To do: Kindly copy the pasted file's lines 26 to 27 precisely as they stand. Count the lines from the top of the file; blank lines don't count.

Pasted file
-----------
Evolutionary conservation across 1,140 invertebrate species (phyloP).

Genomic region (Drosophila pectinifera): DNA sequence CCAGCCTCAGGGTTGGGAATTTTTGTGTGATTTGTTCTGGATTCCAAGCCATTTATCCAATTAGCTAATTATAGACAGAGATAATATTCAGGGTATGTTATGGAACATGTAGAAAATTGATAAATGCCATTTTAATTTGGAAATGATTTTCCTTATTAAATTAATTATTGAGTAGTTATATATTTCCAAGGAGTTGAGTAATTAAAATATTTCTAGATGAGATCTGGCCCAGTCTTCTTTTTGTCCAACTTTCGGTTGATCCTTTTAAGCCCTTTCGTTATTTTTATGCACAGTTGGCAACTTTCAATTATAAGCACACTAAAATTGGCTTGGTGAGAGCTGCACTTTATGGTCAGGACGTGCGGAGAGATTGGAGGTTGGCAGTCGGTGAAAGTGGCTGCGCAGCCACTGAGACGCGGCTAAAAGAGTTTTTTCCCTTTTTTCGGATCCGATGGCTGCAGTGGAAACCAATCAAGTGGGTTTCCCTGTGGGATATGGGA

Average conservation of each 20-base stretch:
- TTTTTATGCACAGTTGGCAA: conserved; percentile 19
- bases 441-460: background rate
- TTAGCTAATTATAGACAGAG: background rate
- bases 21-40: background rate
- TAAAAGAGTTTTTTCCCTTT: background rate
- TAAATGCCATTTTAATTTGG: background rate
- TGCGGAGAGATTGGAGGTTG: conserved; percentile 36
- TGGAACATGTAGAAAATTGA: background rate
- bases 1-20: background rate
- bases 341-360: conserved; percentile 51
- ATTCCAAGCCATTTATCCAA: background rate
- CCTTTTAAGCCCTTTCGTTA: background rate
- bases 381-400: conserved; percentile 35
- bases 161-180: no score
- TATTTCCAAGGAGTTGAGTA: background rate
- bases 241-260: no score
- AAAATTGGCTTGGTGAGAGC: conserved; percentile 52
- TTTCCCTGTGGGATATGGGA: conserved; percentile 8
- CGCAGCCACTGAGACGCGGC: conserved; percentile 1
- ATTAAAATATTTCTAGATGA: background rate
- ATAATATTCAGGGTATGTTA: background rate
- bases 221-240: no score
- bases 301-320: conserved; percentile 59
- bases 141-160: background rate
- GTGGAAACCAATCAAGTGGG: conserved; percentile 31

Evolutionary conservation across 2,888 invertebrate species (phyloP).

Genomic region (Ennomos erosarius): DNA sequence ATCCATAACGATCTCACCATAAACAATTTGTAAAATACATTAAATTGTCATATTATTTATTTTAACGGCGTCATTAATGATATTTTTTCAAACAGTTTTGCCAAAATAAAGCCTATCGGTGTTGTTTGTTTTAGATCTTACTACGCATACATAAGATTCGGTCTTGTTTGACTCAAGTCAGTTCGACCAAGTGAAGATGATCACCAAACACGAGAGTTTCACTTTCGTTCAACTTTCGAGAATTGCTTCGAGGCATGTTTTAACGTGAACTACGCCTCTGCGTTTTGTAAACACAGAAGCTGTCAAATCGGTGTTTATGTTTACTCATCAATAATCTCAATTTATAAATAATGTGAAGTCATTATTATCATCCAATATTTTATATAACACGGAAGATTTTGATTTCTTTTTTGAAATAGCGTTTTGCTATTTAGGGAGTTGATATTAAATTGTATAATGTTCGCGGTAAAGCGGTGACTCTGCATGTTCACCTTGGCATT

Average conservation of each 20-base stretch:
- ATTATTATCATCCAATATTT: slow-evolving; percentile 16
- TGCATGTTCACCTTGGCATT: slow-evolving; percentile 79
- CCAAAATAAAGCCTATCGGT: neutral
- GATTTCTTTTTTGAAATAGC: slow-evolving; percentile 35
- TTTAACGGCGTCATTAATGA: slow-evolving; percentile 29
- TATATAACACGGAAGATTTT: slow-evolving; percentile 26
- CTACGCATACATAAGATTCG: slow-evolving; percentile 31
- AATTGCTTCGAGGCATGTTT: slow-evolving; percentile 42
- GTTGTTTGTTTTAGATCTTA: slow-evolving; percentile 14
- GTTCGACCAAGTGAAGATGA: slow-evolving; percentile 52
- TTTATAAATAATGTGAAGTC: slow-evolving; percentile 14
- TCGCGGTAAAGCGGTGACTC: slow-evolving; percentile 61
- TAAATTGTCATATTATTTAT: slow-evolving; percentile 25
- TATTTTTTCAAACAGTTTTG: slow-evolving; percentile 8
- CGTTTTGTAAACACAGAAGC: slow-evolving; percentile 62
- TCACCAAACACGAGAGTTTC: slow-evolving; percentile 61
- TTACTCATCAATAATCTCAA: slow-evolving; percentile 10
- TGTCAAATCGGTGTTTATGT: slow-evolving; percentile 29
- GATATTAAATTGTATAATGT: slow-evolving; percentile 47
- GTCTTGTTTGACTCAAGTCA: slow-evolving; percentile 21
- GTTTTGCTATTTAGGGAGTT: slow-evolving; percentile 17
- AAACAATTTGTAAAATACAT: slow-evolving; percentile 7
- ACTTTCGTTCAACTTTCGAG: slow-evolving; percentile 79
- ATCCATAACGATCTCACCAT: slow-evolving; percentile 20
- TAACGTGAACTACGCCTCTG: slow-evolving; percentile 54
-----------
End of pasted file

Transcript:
- bases 301-320: conserved; percentile 59
- bases 141-160: background rate